NASA has announced its plans to hire U.S. companies to develop a vehicle that will enable the deorbiting of the International Space Station (ISS). The agency launched a request for proposals (RFP) last week on the U.S. government’s electronic procurement portal, The vehicle, known as the U.S. Deorbit Vehicle (USDV), will be responsible for safely returning the ISS back to Earth.

The USDV will be either a completely new design or a modification of an existing spacecraft that must successfully complete its first flight and have the capability to recover from anomalies to ensure a critical deorbit burn can be performed. NASA aims for privately owned and operated platforms to take over low Earth orbit (LEO) operations by the deadline of 2030.

Before issuing the RFP, NASA had considered using Roscosmos’ Progress spacecraft for deorbit operations. However, the agency now believes that a solution with a new spacecraft would provide more robust capabilities. The deorbit vehicle will need to dock with the ISS at least one year before the planned reentry date to allow for testing and review.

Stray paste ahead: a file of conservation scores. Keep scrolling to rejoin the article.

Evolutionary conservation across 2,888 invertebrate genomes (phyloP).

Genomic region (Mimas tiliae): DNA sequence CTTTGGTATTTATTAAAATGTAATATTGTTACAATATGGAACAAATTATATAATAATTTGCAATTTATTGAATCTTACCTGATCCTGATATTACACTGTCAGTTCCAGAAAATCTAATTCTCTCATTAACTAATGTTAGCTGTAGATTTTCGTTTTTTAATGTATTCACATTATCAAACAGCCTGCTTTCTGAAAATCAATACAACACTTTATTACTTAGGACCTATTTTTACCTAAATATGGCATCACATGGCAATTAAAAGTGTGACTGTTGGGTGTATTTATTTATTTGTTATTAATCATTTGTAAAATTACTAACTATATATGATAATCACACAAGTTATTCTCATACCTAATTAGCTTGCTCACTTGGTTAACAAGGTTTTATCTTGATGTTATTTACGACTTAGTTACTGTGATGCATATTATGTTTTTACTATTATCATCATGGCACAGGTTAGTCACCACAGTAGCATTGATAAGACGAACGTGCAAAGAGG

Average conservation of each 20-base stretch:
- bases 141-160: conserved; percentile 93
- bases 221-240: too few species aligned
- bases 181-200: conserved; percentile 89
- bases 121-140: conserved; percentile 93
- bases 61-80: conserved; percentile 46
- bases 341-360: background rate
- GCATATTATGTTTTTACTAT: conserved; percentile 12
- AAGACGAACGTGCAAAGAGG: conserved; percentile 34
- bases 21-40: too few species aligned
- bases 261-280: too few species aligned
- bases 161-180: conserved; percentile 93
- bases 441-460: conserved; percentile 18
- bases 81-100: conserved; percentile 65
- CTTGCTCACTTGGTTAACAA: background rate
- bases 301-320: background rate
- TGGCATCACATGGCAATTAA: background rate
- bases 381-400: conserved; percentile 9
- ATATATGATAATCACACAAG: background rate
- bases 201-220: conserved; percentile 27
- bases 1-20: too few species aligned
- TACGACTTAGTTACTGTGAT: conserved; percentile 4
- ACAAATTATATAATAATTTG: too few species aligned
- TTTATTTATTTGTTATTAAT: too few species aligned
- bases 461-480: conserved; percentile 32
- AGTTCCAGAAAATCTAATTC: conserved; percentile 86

Once the vehicle is docked, it will gradually reduce the altitude of the ISS through atmospheric drag or propulsive maneuvers. The final deorbit burn will result in controlled reentry within a predefined corridor. The deorbit vehicle will be responsible for providing delta-v and attitude control during these critical events.

While NASA focuses on transitioning to human missions on the Moon and Mars, the agency recognizes the importance of the ISS for scientific research. Experiments conducted in microgravity on the ISS have contributed to fundamental research and have the potential to advance multiple disciplines.

As NASA progresses in its plan to commercialize LEO operations, international cooperation between partners such as ESA, JAXA, and Roscosmos remains essential for the future of space exploration.

– NASA Issues RFP for US Deorbit Vehicle
– NASA to seek US industry proposals to deorbit ISS
– NASA Releases Request for Proposals for Deorbit Vehicle to Bring International Space Station Safely Back to Earth